Have you ever been up a really long set of stairs? Usually when walking on these stairs, we tend to go up either 1 or 2 steps at a time, and especially when on such a long set of stairs, will inevitably use a mixture of both. Here’s a great problem which I read recently, and thought had some cool ideas behind it. How many possible ways are there to get up 100 steps if you go up in increments of 1 or 2? A computer scientist would probably think in terms of recursion, and a mathematician would think of permutations and combinations. How would you start to think about this? Don’t scroll below the picture if you don’t want to see the solution, and I highly suggest trying it out yourself.

Let’s start with the most obvious route: all 1’s. This gives one possibility, and then of we add a 2 into the mix we get 99 more possibilities (there are now 99 step increments, and we have to choose one for the two to be placed). Upon adding another step of 2, there are 98 from which we have to choose two to be the 2’s, so we have 98 choose 2 possibilities (this is simply 98!/(2!*96!), which we know by the binomial theorem or combinatorics: try figuring out a formula for combinations yourself if you haven’t come across this, and you’ll get the same). Keep going the same way until you have 50 steps of 2, and add up all the possibilities. This is one way to do it, and quite easily gives you the answer. But there’s another cooler way to do it.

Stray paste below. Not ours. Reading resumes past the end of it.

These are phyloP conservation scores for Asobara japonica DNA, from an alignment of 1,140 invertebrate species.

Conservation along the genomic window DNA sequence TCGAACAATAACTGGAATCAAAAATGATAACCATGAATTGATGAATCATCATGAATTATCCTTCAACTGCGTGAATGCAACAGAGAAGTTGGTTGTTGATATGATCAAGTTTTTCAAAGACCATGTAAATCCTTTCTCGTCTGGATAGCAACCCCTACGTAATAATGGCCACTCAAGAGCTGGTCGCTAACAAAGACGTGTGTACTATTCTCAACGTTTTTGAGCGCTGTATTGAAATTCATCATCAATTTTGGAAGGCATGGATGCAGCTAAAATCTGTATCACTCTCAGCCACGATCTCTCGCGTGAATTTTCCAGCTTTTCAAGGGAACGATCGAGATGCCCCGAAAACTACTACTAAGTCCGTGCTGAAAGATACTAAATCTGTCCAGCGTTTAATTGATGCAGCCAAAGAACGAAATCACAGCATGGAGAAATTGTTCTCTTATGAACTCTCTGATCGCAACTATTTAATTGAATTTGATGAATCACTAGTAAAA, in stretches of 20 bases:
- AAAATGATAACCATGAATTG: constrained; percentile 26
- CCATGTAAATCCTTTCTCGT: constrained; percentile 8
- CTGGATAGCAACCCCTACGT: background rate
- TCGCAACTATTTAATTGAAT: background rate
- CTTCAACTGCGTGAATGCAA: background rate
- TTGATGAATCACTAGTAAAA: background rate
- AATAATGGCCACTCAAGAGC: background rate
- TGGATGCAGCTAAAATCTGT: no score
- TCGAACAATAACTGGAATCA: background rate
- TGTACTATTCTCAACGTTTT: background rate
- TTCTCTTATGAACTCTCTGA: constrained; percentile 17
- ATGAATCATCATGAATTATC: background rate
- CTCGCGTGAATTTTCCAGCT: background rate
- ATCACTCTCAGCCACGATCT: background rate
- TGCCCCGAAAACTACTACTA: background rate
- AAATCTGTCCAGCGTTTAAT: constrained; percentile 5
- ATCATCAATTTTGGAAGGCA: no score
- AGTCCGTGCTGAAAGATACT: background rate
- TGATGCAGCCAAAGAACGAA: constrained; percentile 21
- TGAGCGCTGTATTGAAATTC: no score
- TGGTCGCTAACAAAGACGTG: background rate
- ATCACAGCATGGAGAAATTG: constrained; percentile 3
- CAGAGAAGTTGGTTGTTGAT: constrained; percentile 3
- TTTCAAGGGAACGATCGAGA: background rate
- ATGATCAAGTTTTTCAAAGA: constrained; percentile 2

Let’s think about how to get to each individual step. How many ways are there to get to the first step? Well, 1. What about the second step? You can go from the first step, or go directly there, so 2 ways. Now the third step: You can get to the third step either from the first step or from the second, so you simply add up the number of ways to get to the first and second, which is three. Well for the fourth one, you can get there from either the second or third, so that’s 2+3=5. The sixth goes the same way, and is 3+5=8. Notice anything? This is just the Fibonacci series. So the number of ways to get to the 100^{th} step is just the 101^{th} number (the first number of this sequence is the second of the Fibonacci series) of the Fibonacci series. Damn…

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